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FBI’S INTERNET ADVICE TO PARENTS: YOUR KIDS HIDE PORN ON DISKETTES, GET A PAGER, SEX OFFENDERS ARE MAILING PLANE TICKETS TO YOUR HOME.

February 18, 2014

I’m pretty sure Hunter Moore was still in poopy diapers when the FBI last updated its “A Parent’s Guide to Internet Safety.”  Seriously, this is Prodigy-era stuff.   Sadly, this moth-eaten guide was the fourth link down when I googled “talking to kids about internet safety.” (Refer to yesterday’s blog for details about that ill-fated conversation.)

Considering the fact that “[p]rotecting the United States against cyber-based attacks and high-technology crimes” is the third of its ten articulated priorities in combating threats to American society, you’d expect the FBI to delegate a wee bit of its $8.1 billion annual budget to preventive measures for our youngest patriots. They claim to “lead the national effort” to investigate cyber crimes and articulate a desire to “stay in front of current and emerging trends” in that realm, but yet the FBI’s advice to parents is lagging a solid two decades behind those very trends.

The problems with the FBI’s guide fall into several categories: 1) the graphics, 2) the language, 3) the recommended strategies, 4) the omissions, and 5) the obsession with chat rooms.

The Graphics 

They’re just bad.  Weird drawings of kids with craned necks, sagging jowls, overbites and no eyes — hardly the image of tech sophisticates we adults actually know kids to be. Oh, and there’s a picture of a phone. . .  with a cord.

The Language

Here’s a list of items in the order they appeared (my editorials in italics):

o   “latchkey kid”

o    on-line. Hyphenated throughout

o   Internet.  Capitalized throughout

o   “Parents should be conscious of the fact that a child may hide the pornographic files on diskettes from them.”  Is grammar a new invention?  And how much porn can a floppy even hold?  Your honor, the FBI entrapped me with that inevitable pun.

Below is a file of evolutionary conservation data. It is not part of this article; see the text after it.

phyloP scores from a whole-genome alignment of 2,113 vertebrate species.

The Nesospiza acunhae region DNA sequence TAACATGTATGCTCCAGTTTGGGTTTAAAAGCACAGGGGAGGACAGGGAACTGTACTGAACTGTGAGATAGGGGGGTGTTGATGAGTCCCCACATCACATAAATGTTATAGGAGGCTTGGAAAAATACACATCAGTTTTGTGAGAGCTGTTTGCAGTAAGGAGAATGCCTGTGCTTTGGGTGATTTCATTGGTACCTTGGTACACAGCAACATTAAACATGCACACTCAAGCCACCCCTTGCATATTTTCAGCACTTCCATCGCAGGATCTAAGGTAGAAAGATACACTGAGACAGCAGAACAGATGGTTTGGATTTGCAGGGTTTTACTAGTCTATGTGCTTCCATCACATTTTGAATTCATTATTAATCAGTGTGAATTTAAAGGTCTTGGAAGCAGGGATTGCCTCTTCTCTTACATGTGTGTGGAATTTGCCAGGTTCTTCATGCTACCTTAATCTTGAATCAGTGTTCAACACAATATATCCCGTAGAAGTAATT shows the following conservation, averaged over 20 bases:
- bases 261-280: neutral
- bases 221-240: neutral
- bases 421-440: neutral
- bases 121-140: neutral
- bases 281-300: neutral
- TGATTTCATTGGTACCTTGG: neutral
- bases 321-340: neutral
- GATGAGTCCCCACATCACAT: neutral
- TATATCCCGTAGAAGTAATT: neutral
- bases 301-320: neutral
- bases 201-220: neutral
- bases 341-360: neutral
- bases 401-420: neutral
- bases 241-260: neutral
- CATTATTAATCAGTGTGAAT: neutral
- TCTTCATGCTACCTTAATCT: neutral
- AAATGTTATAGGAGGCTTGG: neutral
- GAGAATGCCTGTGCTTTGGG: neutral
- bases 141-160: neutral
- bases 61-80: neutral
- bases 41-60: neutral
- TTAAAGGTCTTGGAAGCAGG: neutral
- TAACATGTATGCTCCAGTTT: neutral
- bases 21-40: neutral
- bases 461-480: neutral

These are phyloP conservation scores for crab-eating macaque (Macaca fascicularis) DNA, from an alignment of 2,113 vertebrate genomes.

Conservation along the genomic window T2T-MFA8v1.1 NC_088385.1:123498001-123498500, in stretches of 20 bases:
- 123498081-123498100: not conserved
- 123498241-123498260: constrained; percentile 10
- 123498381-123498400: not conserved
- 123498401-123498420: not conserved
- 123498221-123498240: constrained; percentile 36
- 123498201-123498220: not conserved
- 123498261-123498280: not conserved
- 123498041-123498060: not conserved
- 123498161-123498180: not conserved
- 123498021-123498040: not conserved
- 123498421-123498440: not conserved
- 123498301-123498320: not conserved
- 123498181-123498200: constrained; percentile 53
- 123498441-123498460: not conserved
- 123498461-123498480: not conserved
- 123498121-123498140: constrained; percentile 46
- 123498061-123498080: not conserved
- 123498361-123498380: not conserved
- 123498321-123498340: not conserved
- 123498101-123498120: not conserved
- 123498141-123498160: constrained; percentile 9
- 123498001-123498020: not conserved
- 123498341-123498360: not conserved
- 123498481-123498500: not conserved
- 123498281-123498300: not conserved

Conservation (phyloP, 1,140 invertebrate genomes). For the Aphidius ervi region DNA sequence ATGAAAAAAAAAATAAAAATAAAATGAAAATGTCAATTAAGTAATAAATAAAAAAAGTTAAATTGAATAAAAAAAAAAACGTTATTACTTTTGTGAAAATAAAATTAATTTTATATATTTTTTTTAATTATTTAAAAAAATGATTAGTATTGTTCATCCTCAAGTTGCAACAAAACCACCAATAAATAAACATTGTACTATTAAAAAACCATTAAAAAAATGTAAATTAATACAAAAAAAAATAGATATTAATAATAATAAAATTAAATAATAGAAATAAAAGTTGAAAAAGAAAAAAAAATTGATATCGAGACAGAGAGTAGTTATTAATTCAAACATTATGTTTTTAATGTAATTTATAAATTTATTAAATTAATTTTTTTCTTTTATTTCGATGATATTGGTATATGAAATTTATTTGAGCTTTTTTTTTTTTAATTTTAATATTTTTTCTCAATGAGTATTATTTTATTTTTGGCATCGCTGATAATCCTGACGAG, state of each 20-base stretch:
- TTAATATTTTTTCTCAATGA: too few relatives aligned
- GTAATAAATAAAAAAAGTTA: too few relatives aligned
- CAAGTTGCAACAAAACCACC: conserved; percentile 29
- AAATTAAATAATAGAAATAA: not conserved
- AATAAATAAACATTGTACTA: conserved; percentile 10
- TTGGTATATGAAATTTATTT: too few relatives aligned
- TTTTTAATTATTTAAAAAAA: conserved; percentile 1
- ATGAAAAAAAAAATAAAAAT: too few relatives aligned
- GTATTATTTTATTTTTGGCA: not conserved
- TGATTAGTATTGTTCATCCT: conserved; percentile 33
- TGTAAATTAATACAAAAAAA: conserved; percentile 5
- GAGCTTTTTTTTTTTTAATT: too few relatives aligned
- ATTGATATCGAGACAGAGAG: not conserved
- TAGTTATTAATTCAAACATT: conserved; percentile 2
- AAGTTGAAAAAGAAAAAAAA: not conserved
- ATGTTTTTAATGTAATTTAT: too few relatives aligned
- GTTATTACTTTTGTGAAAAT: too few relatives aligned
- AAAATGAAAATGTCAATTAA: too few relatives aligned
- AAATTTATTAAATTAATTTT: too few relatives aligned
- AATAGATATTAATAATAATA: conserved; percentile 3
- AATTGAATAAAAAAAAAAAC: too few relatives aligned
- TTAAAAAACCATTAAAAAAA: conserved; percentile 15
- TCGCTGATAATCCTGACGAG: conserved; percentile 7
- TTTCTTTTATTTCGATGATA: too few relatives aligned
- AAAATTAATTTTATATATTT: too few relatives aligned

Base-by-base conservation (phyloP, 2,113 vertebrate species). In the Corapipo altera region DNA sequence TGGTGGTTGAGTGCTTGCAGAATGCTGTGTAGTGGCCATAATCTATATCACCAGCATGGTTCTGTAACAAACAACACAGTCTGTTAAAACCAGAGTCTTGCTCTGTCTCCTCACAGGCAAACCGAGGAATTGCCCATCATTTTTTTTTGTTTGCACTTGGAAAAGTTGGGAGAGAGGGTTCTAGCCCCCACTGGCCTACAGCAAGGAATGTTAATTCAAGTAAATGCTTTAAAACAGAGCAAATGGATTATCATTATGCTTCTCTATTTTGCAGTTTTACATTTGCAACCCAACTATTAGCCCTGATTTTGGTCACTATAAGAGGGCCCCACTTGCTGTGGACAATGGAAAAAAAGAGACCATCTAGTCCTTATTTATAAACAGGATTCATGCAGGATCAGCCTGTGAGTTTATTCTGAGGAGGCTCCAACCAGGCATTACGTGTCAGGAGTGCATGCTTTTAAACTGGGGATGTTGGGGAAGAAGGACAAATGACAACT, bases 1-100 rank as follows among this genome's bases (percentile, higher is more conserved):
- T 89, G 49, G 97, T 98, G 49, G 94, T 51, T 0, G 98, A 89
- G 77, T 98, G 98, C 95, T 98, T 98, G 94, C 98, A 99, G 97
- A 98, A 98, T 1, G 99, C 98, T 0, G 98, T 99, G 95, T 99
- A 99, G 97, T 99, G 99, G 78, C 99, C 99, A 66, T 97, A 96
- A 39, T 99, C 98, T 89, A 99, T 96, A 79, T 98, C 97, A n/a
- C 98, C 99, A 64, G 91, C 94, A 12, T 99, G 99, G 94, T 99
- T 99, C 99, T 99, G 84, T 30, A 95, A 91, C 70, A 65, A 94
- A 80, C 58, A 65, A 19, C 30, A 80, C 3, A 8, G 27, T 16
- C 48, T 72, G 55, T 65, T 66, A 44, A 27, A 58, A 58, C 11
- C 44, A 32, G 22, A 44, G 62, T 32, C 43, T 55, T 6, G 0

o   “electronic chat”

o   “computer-sex offender”  This term appears sixteen times in this eight page document.   I should be able to articulate why this term is so wrong, but I can’t. I just think of a hairy sweaty middle-aged man in a Members Only jacket and dirty aviators rubbing a TRS-80 up against a PCjr. Okay, I guess I did just articulate why it’s wrong. . .

o   In its definition of the internet it states that the following tools are needed for “people from all over the world” to communicate: “a computer, a modem, a telephone line and a service provider.”

The High Tech Strategies to outsmart a “computer-sex offender”

Again, a list:

o   Check the mail for the cross-country plane tickets the computer-sex offenders are sending your kid.

o   Observe whether your kid quickly turns off “the monitor”  when you enter the room.  THE monitor?  As in, only one?  And as in a desktop monitor?

o   “Keep the computer in a common room in the house.”  Again, the idea of a singular household computer is so quaint when already by the age of tween, many kids are already the sole custodian of as many as three portable devices — a smartphone, iPad, and laptop.

o    “Most computers come preloaded with on-line and/or Internet software.  Computer-sex offenders will sometimes provide potential victims with a computer account for communications with them.”

o   “Use the Caller ID service to determine who is calling your child.”

o   “Devices can be purchased that show telephone numbers that have been dialed from your home phone.  Additionally, the last number called from your home phone can be retrieved provided that the telephone is equipped with a redial feature.  You will also need a telephone pager to complete the retrieval.”

o   “[Use] a numeric-display pager and another phone that is on the same line as the first phone with the redial feature.  Using the two phones and the pager, a call is placed from the second phone to the pager.  When the paging terminal beeps for you to enter a telephone number, you press the redial button on the first (or suspect) phone.  The last number called from that phone will then be displayed on the pager.”

The Omissions

There is not a single mention of the following: Facebook, Twitter, Instagram, Chatroulette, sexting, cell phones, Craigslist, identity theft, Facetime, Vine, Tumblr, Meetup, Youtube, Snapchat, smartphones, apps, Skype, gaming, iPads, social media, blogs, bullying, revengeporn, etc.

Obsession with chat rooms 

The scary places on the internet according to this article are chat rooms and “web browsers” and “bulletin board systems.”
My final gripe is this manual’s allowance for passive parenting when it comes to internet safety. For instance, it states that  “parents should consider monitoring the amount of time spent on-line.” [emphasis added]   “Should consider?”  No, the absolute consensus is that parents MUST monitor not only the amount of time spent online, but also how that time is being spent.  Mandatory parental monitoring is what the 2.0 version of this guide must be about.  And maybe substitute in thumbdrive for diskette?